“Overall, enrollment in undergraduate and graduate programs has been trending downward since around 2012, but the pandemic turbocharged the declines at the undergrad level.”
The effects of the pandemic on higher education are only beginning to be felt. Things are going to get worse.
College enrollment plummeted during the pandemic. This fall, it’s even worse
Enrollment at U.S. colleges and universities is on track to fall by another nearly 500,000 undergraduate students this fall, continuing the historic drops that began with the start of the coronavirus pandemic, according to new data out Tuesday.
The decline of 3.2% in undergraduate enrollment this fall follows a similar drop of 3.4% the previous year, the first fall of the pandemic, according to the research from the National Student Clearinghouse Research Center.
The numbers are from a preliminary data set representing 8.4 million undergrad and graduate students from about 50% of U.S. colleges. The numbers show there are now 240,000 fewer undergraduates enrolled this fall compared with the same time last year, and if that rate of decline holds up for the rest of the colleges, that could translate into almost a half-million fewer undergraduate students.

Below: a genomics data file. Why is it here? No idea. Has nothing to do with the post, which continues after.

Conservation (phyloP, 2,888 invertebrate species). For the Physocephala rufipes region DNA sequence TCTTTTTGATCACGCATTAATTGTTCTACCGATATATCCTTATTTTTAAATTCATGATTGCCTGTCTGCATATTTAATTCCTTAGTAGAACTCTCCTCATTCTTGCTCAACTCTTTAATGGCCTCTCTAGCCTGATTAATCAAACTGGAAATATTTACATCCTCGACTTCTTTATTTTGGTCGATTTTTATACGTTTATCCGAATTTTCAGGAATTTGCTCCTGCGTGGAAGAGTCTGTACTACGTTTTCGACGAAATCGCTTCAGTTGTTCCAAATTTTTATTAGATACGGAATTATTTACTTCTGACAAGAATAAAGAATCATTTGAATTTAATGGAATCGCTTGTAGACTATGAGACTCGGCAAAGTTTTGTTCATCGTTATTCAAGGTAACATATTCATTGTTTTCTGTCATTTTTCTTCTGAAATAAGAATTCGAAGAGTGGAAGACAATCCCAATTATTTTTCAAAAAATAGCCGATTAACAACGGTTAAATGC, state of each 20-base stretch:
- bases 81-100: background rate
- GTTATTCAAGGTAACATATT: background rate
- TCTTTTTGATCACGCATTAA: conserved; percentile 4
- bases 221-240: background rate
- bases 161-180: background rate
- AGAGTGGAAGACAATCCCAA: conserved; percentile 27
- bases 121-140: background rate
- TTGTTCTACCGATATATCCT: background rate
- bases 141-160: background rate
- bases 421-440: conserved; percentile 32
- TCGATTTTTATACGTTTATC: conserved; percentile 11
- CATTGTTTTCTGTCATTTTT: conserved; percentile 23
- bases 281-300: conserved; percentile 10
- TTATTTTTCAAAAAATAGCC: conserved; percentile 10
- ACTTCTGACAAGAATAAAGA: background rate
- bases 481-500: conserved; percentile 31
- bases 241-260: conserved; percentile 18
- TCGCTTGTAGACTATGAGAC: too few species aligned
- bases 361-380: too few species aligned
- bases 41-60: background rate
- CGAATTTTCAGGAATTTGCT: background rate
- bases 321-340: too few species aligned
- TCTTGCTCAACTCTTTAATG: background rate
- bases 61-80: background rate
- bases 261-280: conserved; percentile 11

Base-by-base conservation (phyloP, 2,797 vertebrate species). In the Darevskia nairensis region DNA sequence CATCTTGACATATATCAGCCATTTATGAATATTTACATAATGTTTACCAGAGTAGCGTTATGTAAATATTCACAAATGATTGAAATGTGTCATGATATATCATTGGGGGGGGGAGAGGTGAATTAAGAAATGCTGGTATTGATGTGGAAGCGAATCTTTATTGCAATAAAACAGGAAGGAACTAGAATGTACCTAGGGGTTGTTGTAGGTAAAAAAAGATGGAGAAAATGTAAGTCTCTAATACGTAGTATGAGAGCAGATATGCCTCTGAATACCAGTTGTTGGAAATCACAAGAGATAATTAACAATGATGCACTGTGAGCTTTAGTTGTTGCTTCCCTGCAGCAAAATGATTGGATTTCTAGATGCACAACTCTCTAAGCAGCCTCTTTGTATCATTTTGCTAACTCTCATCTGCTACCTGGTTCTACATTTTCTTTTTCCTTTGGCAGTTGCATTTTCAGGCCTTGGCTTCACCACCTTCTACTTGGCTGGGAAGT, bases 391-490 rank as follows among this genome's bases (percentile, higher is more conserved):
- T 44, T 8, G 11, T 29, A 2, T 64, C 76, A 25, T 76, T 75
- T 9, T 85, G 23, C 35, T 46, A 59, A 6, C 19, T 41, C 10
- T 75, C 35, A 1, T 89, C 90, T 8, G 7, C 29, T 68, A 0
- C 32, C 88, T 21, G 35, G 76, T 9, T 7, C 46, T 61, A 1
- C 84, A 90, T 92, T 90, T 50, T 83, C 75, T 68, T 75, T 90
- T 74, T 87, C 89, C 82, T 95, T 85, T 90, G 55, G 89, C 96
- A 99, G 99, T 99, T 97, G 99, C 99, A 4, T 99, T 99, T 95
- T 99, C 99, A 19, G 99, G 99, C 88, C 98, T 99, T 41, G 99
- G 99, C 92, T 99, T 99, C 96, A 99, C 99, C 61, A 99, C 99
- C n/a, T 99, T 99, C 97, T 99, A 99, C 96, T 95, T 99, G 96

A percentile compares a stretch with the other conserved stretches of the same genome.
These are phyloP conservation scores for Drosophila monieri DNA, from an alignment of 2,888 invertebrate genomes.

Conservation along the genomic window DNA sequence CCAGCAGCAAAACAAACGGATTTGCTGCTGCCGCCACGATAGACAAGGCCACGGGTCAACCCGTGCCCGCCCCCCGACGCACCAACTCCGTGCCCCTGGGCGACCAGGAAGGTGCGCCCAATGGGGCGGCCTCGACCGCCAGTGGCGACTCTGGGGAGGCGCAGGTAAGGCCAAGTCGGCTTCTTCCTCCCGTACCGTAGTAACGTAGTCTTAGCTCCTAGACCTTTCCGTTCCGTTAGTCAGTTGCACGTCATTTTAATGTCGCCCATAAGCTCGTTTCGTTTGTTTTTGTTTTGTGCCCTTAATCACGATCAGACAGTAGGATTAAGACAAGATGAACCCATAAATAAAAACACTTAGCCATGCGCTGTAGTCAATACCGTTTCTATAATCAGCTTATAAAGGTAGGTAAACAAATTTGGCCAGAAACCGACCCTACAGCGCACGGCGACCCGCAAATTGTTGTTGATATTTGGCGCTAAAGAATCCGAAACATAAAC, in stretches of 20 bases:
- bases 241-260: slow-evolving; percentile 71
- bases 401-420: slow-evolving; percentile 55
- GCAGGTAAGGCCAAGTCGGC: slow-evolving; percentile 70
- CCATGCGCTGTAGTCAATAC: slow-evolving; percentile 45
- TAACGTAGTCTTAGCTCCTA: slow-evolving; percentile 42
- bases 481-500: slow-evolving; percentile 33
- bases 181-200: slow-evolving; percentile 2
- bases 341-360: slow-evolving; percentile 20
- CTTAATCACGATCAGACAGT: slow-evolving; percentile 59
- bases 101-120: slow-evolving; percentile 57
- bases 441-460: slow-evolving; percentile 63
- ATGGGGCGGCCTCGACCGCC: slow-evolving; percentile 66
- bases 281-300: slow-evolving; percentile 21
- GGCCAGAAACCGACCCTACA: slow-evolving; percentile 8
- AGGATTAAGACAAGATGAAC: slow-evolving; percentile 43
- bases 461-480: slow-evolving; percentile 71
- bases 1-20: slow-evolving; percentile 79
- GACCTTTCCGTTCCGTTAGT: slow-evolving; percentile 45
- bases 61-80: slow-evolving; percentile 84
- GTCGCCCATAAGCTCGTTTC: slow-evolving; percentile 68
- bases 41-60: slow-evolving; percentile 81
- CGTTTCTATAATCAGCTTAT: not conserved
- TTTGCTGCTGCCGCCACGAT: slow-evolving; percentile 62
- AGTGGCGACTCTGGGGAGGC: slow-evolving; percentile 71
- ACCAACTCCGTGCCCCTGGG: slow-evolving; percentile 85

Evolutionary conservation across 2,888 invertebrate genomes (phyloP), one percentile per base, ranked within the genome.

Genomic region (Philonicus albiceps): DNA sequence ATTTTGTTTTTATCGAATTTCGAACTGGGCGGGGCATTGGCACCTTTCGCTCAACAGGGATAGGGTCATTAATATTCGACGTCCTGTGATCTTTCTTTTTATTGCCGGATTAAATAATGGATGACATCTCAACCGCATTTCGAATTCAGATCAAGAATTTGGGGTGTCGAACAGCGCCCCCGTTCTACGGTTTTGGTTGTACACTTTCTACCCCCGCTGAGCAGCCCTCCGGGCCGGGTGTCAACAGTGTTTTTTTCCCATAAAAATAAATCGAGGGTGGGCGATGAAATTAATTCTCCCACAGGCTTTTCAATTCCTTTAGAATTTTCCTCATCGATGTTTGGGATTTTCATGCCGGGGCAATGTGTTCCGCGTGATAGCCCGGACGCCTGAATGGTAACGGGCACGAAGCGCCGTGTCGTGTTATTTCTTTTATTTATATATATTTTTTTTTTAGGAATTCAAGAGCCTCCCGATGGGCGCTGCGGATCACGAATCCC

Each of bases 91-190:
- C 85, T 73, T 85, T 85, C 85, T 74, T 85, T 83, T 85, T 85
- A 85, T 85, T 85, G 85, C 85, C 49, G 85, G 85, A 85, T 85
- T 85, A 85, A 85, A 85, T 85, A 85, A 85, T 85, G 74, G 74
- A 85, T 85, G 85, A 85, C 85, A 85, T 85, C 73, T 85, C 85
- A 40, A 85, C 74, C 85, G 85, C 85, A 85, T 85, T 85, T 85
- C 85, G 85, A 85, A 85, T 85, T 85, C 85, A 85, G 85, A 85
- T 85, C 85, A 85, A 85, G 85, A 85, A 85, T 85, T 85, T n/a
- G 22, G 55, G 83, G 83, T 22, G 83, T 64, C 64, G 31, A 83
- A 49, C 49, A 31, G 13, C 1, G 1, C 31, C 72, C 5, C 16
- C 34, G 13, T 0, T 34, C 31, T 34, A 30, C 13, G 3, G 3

“It’s very frightening,” says Doug Shapiro, who runs the nonprofit research center. “Far from filling the hole of last year’s enrollment declines, we are still digging it deeper.”
If these preliminary numbers hold up, Shapiro says the last two years of undergrad decline, totaling more than 6%, would be the largest two-year decrease in at least half a century.
Overall, enrollment in undergraduate and graduate programs has been trending downward since around 2012, but the pandemic turbocharged the declines at the undergrad level. When fewer students go to college, fewer students graduate, get job training and move on to higher-paying jobs, meaning all this could have huge ramifications for the U.S. economy.
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